Fig. 4

Map depicting the locations of C. pulverulentus and C. scaber and the relative success of the interspecific crosses, adapted from Kay and Schemske (2008). Arrows point in the direction of pollen transfer. Heavy arrows indicate higher crossing success (>60% relative seed set), and light arrows indicate poor crossing success (<30% relative seed set)

It is interesting that both species have slower pollen tube growth rates on heterospecific pistils (Fig. 5). This may be an indication that species-specific divergence is occurring, possibly as a result of intraspecific sexual conflict or sexual selection. However, we did not directly address this hypothesis.
Fig. 5

Pollen tube growth rates (mm/h) for intraspecific and interspecific crosses of C. pulverulentus and C. scaber plants from La Selva


In certain situations, postpollination reproductive barriers play an important role in isolating taxa. Known mechanisms of postpollination isolation include lower adhesion and germination rates, slower pollen tube growth rates, and pollen tube attrition. While many studies have documented these mechanisms operating in experimental crosses, few have documented the role they play in nature when other reproductive barriers may be functioning at different stages. Even fewer studies, especially in plant systems, have attempted to address the evolutionary origins of postmating isolating mechanisms.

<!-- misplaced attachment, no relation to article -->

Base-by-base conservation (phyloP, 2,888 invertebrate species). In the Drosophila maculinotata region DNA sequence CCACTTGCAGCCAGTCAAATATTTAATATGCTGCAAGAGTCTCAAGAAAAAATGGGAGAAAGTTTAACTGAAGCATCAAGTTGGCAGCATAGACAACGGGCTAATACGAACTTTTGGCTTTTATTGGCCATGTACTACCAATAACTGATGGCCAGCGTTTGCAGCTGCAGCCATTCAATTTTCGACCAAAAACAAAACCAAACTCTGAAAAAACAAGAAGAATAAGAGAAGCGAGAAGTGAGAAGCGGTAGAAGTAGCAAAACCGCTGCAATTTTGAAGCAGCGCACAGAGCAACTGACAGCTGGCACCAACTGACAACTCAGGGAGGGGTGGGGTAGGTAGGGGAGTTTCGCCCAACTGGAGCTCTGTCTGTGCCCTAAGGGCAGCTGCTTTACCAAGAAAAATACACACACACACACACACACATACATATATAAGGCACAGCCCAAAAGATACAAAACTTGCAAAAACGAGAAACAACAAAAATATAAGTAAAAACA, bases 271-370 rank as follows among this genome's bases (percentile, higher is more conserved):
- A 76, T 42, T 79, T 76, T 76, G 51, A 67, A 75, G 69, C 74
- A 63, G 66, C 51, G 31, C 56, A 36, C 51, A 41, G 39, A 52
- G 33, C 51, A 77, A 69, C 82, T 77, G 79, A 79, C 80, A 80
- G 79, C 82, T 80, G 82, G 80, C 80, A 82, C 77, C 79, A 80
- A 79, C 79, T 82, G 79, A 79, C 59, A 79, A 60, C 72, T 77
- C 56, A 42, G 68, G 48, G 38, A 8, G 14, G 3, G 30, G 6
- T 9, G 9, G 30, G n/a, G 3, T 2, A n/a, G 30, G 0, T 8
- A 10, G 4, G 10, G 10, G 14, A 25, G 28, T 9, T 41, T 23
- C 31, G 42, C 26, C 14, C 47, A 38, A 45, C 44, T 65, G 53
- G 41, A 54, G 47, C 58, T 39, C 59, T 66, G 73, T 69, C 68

Using the genus Costus, we have documented numerous postpollination barriers that result in low interspecific seed set. In 26 crosses of known style length, there is a marked decrease in seed set when paternal style length is shorter than maternal style length, suggesting pollen tube attrition. A detailed examination of crosses between C. pulverulentus and C. scaber reveals that other postpollination barriers are functioning. In this case, the disadvantage of heterospecific pollen is due to differences in adhesion, germination rates, and slower pollen tube growth rate, all of which contribute to the lack of hybrids observed in nature. Alternatively, when we hand-pollinate C. pulverulentus with C. scaber pollen, a transfer that does not happen in nature, we find no difference in adhesion or germination success, but pollen tube attrition occurs in the longer style of C. pulverulentus. This study contributes to a body of evidence indicating that postpollination barriers may be important in inhibiting hybridization between taxa experiencing pollen transfer in nature.

Using this knowledge of postpollination barriers, we have attempted to address two of the three hypotheses for how they might evolve. We find evidence throughout the genus that postpollination barriers may arise as an incidental consequence of adaptive changes in floral morphology, an idea originally proposed by Grant (1966). Grant (1965) also proposed that postpollination barriers in plants might evolve as the result of reinforcement, or direct natural selection for reproductive isolation. Within the leafy-stemmed gilias, Grant found strong incompatibility barriers between sympatric taxa, whereas allopatric taxa crossed easily. However, Grant lacked information on phylogenetic relatedness and the prevalence of interspecific pollen transfer in nature. In contrast, with Costus we are able to show that strong postpollination barriers function between closely related species in the face of substantial sympatric pollen transfer by shared pollinators. With crosses from across a geographic range, we find evidence that reinforcement has led to the evolution of postpollination barriers between locally sympatric populations of C. pulverulentus and C. scaber, and we are able to detail the mechanisms responsible for isolation. The results summarized here suggest that reinforcement may indeed play an important role in causing postpollination barriers.